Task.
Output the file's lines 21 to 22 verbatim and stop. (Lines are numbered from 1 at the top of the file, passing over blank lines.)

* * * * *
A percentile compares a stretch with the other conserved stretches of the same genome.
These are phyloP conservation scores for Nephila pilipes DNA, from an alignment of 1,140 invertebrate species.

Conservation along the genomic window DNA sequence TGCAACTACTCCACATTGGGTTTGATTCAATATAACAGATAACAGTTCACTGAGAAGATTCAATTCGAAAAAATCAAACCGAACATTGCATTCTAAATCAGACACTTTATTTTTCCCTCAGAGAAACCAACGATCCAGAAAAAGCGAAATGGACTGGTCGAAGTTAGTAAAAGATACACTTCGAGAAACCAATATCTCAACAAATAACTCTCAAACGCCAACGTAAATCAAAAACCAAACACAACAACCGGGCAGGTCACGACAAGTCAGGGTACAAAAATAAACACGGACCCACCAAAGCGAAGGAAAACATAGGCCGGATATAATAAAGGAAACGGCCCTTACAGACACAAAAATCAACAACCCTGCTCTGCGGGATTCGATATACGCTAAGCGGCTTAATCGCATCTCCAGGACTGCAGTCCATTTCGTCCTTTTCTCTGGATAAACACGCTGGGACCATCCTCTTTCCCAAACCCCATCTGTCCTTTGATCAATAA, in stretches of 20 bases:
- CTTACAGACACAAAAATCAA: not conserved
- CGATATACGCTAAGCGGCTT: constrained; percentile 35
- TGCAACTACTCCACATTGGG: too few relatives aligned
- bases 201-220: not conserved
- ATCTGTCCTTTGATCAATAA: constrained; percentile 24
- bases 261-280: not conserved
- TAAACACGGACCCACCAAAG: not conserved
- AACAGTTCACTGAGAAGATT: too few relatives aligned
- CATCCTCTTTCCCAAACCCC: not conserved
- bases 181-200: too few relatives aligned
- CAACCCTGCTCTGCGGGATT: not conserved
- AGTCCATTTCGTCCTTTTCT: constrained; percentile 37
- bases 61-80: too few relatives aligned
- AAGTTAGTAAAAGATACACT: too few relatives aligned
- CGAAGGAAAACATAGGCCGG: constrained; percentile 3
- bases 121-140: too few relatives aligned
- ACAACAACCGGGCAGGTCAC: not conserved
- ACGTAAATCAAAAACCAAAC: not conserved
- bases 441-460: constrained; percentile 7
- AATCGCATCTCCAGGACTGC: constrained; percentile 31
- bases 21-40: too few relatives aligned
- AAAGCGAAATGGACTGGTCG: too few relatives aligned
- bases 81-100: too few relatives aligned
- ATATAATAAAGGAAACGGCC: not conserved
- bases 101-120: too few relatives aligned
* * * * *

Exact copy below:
- ACGTAAATCAAAAACCAAAC: not conserved
- bases 441-460: constrained; percentile 7